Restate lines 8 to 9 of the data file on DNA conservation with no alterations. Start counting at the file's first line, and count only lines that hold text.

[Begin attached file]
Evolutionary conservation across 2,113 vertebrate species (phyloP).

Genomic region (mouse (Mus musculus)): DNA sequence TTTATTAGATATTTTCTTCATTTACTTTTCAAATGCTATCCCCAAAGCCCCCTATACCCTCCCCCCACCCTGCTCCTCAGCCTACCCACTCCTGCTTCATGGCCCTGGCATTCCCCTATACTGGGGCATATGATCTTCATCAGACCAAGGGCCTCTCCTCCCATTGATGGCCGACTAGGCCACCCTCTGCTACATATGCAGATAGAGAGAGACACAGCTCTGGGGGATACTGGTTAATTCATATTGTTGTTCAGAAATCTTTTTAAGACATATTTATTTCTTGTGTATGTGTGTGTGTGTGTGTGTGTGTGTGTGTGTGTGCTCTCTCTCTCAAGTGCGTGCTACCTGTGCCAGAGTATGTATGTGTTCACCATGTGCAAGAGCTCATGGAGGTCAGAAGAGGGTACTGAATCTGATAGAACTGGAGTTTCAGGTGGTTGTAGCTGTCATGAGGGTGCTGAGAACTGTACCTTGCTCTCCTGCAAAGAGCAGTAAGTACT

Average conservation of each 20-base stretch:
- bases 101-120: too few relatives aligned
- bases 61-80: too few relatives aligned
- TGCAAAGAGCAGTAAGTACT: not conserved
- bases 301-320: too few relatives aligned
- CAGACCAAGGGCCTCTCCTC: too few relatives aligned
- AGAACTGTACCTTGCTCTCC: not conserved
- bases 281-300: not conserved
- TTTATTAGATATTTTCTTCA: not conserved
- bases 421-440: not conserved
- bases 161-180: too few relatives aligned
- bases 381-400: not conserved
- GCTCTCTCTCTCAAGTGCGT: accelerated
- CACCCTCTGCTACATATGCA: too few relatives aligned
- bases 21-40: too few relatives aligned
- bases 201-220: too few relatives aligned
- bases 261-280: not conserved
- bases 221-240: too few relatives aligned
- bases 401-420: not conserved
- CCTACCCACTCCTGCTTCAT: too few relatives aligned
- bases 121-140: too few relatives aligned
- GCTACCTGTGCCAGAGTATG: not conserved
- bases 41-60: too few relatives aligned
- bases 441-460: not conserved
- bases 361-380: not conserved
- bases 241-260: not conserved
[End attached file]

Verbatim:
- CAGACCAAGGGCCTCTCCTC: too few relatives aligned
- AGAACTGTACCTTGCTCTCC: not conserved